• Scale Improvements

    Jan Schlieper07/25/2022 at 13:00 0 comments

    I have started working on another scale. This one has drainage holes in the corners of the base plate in case water gets into the birdhouse (please see the There have been a couple of downpours since I have hung the birdhouse and I'm not sure if any/how much water has gotten in. And I have added a mount point for a DS18B20 digital thermometer. Having a thermometer connected to the base plate of the scale should give better ambient temperature readings for the inside of the birdhouse.

  • Load Cell Temperature Compensation

    Jan Schlieper06/24/2022 at 09:29 0 comments

    One thing I noticed about the load cell: It is not fully temperature compensated. During a 24 hour period you can see the zero (tare) point move up or down by 1-2 grams. This is not a big issue since a typical bird for this type of birdhouse weighs about 10 grams but maybe there is something that can be done here.

    I was thinking about using the temperature measurement to compensate for this drift. But the CPU thermometer used right now is not very well suited for this kind of correction. The CPU temperature is always a few degrees higher than the ambient temperature. And with the shunt regulator also close by it's not measuring the actual temperature of the weight scale.

    For the next version of the birdhouse I was thinking about maybe mounting a Dallas Semiconductor DS18B20 one wire thermometer next to the load cell. That thermometer could help level the temperature drift and would also provide a better ambient temperature reading for the birdhouse.

  • First Couple of Days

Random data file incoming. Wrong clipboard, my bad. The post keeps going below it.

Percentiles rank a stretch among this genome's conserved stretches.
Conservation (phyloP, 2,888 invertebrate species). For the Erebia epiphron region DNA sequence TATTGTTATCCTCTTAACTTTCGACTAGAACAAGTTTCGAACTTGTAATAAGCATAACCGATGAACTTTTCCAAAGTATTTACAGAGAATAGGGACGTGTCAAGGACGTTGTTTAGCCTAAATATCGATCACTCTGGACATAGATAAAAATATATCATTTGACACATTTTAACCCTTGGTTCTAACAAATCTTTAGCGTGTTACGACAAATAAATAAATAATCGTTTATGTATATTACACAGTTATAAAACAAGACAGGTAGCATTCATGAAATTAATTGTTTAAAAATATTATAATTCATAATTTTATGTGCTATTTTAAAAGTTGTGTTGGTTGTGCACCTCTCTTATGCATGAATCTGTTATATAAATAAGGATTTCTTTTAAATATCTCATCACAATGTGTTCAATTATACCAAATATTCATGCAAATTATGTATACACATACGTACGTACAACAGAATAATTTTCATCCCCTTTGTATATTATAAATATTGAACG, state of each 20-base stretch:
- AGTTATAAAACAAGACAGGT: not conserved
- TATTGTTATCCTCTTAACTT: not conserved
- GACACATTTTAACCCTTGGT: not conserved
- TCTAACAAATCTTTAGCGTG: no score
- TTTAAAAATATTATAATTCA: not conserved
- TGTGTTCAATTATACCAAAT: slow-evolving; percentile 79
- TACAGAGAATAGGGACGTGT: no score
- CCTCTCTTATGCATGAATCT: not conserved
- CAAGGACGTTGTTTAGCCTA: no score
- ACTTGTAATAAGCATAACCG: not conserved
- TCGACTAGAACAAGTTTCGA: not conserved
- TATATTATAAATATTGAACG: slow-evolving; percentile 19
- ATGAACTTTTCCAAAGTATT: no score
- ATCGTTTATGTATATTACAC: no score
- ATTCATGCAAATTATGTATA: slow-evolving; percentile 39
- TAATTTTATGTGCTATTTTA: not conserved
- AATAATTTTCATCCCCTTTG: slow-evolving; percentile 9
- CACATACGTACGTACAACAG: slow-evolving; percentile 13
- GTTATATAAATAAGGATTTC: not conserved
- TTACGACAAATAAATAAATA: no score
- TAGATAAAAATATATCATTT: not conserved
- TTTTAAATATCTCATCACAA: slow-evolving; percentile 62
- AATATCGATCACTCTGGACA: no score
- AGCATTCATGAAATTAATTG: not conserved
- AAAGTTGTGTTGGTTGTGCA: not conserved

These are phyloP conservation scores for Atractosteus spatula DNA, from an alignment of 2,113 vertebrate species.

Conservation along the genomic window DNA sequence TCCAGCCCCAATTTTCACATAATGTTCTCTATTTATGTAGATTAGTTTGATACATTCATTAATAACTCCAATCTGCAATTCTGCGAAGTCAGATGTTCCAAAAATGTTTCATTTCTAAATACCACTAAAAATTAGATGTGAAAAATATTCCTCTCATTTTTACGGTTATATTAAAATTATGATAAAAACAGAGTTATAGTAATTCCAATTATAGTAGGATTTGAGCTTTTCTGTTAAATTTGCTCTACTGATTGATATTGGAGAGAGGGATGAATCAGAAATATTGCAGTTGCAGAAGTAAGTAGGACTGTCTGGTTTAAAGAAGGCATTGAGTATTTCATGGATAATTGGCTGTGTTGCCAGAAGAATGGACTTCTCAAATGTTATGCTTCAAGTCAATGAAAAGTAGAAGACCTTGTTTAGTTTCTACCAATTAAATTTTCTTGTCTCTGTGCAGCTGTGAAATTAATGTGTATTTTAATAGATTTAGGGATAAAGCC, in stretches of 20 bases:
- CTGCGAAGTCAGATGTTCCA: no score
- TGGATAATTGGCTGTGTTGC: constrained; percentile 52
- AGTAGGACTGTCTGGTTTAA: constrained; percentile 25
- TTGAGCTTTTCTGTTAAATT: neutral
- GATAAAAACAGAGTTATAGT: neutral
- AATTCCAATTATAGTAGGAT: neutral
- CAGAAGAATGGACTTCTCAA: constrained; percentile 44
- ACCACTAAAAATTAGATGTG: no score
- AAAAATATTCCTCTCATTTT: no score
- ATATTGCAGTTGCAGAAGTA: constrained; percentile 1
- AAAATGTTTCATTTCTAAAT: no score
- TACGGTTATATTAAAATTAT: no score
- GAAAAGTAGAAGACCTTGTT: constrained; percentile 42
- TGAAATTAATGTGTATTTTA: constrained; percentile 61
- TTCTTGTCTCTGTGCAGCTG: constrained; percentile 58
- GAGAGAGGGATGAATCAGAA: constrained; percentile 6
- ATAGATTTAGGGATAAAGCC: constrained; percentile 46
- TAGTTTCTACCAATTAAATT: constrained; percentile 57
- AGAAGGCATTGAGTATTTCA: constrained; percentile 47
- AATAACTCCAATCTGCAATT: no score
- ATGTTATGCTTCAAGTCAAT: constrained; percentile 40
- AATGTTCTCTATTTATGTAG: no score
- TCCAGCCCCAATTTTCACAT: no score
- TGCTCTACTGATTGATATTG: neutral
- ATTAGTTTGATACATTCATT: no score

Jan Schlieper06/19/2022 at 10:12 0 comments

    I have hung the birdhouse into a tree 11 days ago. So far the scale has not detected any tweeties. With nesting season already in full progress this was to be expected.

View all 5 project logs

  • 1
    Saving Power

    Power consumption of the hardware is at about 2-4 µA in idle sleep mode. To get there you have to cut the PCB trace for the power LED of the Grasshopper (please see the And you also have to remove pullup R5 on the HX711 SparkFun board. Another important component to save power is the schottky diode D1. It needs to be a diode with a very low reverse current. Otherwise the battery will drain via the solar panel e.g. during the night. And last but not least there is the voltage divider R1, R2 used to measure the battery voltage. The Grasshopper can switch on/off the divider via transistor Q3 so it only uses power while measuring the battery voltage.

  • 2
    External Antenna

    To disable the chip antenna of the Grasshopper you have to remove the 0 Ohm resistor next to the IPEX connector (please see the

  • 3
    Mounting the Scale

    The scale is inserted into slits on both sides of the birdhouse (please see the There is a millimeter of room on all sides for the scale to move around. The reason for this floating type of mount is the wood contracts and expands due to moisture/temperature and would otherwise exert pressure on the scale.

View all 3 instructions